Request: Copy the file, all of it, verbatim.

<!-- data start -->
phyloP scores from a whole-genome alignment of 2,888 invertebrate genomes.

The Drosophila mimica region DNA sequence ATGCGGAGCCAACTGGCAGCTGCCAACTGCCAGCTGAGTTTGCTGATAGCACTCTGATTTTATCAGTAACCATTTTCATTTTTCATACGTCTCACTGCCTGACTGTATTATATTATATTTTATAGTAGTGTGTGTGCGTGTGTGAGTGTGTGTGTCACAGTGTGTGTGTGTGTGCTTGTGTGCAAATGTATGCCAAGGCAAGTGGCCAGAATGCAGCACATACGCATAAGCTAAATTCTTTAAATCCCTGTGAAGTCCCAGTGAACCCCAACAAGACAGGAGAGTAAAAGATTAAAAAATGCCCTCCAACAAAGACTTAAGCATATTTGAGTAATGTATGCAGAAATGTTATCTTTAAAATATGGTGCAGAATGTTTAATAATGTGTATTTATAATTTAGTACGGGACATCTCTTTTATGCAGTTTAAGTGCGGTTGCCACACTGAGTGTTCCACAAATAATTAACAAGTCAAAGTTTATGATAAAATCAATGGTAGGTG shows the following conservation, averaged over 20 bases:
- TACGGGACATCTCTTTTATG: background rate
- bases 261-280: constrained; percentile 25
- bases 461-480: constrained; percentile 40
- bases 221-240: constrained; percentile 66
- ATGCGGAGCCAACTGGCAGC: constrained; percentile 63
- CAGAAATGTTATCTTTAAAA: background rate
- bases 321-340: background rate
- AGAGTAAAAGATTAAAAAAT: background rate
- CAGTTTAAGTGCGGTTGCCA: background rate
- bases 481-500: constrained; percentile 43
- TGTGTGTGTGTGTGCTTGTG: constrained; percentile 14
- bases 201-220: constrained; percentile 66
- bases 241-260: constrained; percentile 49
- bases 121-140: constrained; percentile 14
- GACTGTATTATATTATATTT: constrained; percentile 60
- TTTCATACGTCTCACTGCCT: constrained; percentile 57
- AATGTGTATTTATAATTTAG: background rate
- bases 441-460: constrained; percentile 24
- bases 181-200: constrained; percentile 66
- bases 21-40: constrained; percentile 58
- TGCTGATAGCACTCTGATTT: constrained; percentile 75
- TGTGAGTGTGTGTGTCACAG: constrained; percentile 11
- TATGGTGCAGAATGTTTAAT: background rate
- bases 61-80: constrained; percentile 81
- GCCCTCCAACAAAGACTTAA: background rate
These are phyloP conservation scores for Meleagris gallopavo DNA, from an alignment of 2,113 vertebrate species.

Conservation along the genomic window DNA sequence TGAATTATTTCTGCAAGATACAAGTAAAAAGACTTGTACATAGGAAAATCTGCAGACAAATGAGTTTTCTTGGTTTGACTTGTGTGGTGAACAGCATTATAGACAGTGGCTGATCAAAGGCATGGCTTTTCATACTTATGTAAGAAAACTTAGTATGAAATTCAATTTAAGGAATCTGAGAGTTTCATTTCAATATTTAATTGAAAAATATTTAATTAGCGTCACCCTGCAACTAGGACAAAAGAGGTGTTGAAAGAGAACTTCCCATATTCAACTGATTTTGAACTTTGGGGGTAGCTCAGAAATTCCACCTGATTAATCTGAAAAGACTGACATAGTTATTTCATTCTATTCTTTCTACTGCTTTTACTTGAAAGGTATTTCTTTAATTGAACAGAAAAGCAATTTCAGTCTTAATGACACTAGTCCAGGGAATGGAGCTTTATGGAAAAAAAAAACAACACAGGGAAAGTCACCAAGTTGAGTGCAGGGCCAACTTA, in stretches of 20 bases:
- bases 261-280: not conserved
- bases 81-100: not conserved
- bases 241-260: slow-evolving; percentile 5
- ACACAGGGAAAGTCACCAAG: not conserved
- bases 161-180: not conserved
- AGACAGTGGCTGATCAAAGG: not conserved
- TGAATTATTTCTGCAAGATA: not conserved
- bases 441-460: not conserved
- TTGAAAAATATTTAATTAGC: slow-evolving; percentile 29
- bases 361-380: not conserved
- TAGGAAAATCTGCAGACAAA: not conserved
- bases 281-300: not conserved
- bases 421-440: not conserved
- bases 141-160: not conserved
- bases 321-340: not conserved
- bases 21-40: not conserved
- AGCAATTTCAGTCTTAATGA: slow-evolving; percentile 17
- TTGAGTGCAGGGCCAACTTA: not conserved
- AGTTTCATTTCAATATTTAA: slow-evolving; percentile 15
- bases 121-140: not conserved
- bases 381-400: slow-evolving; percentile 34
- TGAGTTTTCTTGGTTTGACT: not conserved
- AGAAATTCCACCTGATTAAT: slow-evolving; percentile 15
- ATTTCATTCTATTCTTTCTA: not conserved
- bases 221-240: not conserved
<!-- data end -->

phyloP scores from a whole-genome alignment of 2,888 invertebrate genomes.

The Drosophila mimica region DNA sequence ATGCGGAGCCAACTGGCAGCTGCCAACTGCCAGCTGAGTTTGCTGATAGCACTCTGATTTTATCAGTAACCATTTTCATTTTTCATACGTCTCACTGCCTGACTGTATTATATTATATTTTATAGTAGTGTGTGTGCGTGTGTGAGTGTGTGTGTCACAGTGTGTGTGTGTGTGCTTGTGTGCAAATGTATGCCAAGGCAAGTGGCCAGAATGCAGCACATACGCATAAGCTAAATTCTTTAAATCCCTGTGAAGTCCCAGTGAACCCCAACAAGACAGGAGAGTAAAAGATTAAAAAATGCCCTCCAACAAAGACTTAAGCATATTTGAGTAATGTATGCAGAAATGTTATCTTTAAAATATGGTGCAGAATGTTTAATAATGTGTATTTATAATTTAGTACGGGACATCTCTTTTATGCAGTTTAAGTGCGGTTGCCACACTGAGTGTTCCACAAATAATTAACAAGTCAAAGTTTATGATAAAATCAATGGTAGGTG shows the following conservation, averaged over 20 bases:
- TACGGGACATCTCTTTTATG: background rate
- bases 261-280: constrained; percentile 25
- bases 461-480: constrained; percentile 40
- bases 221-240: constrained; percentile 66
- ATGCGGAGCCAACTGGCAGC: constrained; percentile 63
- CAGAAATGTTATCTTTAAAA: background rate
- bases 321-340: background rate
- AGAGTAAAAGATTAAAAAAT: background rate
- CAGTTTAAGTGCGGTTGCCA: background rate
- bases 481-500: constrained; percentile 43
- TGTGTGTGTGTGTGCTTGTG: constrained; percentile 14
- bases 201-220: constrained; percentile 66
- bases 241-260: constrained; percentile 49
- bases 121-140: constrained; percentile 14
- GACTGTATTATATTATATTT: constrained; percentile 60
- TTTCATACGTCTCACTGCCT: constrained; percentile 57
- AATGTGTATTTATAATTTAG: background rate
- bases 441-460: constrained; percentile 24
- bases 181-200: constrained; percentile 66
- bases 21-40: constrained; percentile 58
- TGCTGATAGCACTCTGATTT: constrained; percentile 75
- TGTGAGTGTGTGTGTCACAG: constrained; percentile 11
- TATGGTGCAGAATGTTTAAT: background rate
- bases 61-80: constrained; percentile 81
- GCCCTCCAACAAAGACTTAA: background rate
These are phyloP conservation scores for Meleagris gallopavo DNA, from an alignment of 2,113 vertebrate species.

Conservation along the genomic window DNA sequence TGAATTATTTCTGCAAGATACAAGTAAAAAGACTTGTACATAGGAAAATCTGCAGACAAATGAGTTTTCTTGGTTTGACTTGTGTGGTGAACAGCATTATAGACAGTGGCTGATCAAAGGCATGGCTTTTCATACTTATGTAAGAAAACTTAGTATGAAATTCAATTTAAGGAATCTGAGAGTTTCATTTCAATATTTAATTGAAAAATATTTAATTAGCGTCACCCTGCAACTAGGACAAAAGAGGTGTTGAAAGAGAACTTCCCATATTCAACTGATTTTGAACTTTGGGGGTAGCTCAGAAATTCCACCTGATTAATCTGAAAAGACTGACATAGTTATTTCATTCTATTCTTTCTACTGCTTTTACTTGAAAGGTATTTCTTTAATTGAACAGAAAAGCAATTTCAGTCTTAATGACACTAGTCCAGGGAATGGAGCTTTATGGAAAAAAAAAACAACACAGGGAAAGTCACCAAGTTGAGTGCAGGGCCAACTTA, in stretches of 20 bases:
- bases 261-280: not conserved
- bases 81-100: not conserved
- bases 241-260: slow-evolving; percentile 5
- ACACAGGGAAAGTCACCAAG: not conserved
- bases 161-180: not conserved
- AGACAGTGGCTGATCAAAGG: not conserved
- TGAATTATTTCTGCAAGATA: not conserved
- bases 441-460: not conserved
- TTGAAAAATATTTAATTAGC: slow-evolving; percentile 29
- bases 361-380: not conserved
- TAGGAAAATCTGCAGACAAA: not conserved
- bases 281-300: not conserved
- bases 421-440: not conserved
- bases 141-160: not conserved
- bases 321-340: not conserved
- bases 21-40: not conserved
- AGCAATTTCAGTCTTAATGA: slow-evolving; percentile 17
- TTGAGTGCAGGGCCAACTTA: not conserved
- AGTTTCATTTCAATATTTAA: slow-evolving; percentile 15
- bases 121-140: not conserved
- bases 381-400: slow-evolving; percentile 34
- TGAGTTTTCTTGGTTTGACT: not conserved
- AGAAATTCCACCTGATTAAT: slow-evolving; percentile 15
- ATTTCATTCTATTCTTTCTA: not conserved
- bases 221-240: not conserved